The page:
During an interview with a very combative interviewer, poet/wise man Allen Ginsberg offered to show him how to meditate, explaining the idea of concentrating on one’s breath and letting go of thoughts. His description of what happens during meditation has helped us greatly in gently calming our monkey brain.

 

You may find that because you’re thinking a lot that you forget you’re breathing, and you space out or your mind wanders into speculation or subconscious gossip or planning or thinking. So you just rest again and acknowledge your thoughts. You don’t push them away, you don’t invite them in, but just turn your attention back to your breath again. In that way you’re just coming back to yourself, so to speak, and to the room and to the space around you. At the same time you’re aware of your thoughts and you just observe them: acknowledging them, taking a friendly attitude toward them, not participating, just letting them go by. That tends to lead to a kind of equanimity or peacefulness and, at the same time, some sense of observation of the situation around you in a kind of nonjudgmental peacefulness.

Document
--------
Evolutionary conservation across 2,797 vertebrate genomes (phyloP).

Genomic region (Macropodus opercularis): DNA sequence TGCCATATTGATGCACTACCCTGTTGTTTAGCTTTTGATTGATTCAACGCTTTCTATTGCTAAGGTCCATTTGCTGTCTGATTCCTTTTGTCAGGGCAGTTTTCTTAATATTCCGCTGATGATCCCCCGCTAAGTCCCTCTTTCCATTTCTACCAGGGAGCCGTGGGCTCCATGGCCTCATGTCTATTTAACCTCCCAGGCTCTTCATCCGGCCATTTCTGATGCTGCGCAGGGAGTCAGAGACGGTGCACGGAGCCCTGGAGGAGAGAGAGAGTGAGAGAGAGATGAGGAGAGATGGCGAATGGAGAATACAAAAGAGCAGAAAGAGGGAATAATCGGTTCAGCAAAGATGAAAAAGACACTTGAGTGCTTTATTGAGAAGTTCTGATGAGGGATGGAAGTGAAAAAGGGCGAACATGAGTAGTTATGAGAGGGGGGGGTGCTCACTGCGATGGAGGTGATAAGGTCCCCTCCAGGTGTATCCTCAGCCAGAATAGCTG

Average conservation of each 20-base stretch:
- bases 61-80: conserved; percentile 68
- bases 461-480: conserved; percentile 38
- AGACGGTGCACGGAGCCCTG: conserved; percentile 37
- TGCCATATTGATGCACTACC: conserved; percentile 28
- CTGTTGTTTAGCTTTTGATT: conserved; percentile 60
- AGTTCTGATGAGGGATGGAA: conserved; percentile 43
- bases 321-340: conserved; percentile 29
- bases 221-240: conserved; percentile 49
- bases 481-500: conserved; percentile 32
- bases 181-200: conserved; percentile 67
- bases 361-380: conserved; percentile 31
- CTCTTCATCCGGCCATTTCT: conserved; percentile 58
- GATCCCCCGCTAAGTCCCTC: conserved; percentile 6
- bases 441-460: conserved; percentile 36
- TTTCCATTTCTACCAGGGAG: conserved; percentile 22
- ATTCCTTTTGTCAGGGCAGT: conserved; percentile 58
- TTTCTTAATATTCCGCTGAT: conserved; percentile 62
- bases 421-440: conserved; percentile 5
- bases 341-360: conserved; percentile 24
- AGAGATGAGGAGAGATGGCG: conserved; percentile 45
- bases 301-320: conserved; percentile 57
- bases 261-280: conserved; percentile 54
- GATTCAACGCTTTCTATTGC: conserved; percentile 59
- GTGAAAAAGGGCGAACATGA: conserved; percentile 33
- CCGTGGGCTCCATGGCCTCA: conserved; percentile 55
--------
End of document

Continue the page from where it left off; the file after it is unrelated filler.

The operating words for us are

taking a friendly attitude…

 

Above, Ginsberg meditating despite a broken leg.

Role model.

 

excerpt from Allen Ginsberg: Spontaneous Mind: Selected Interviews, 1958-1996

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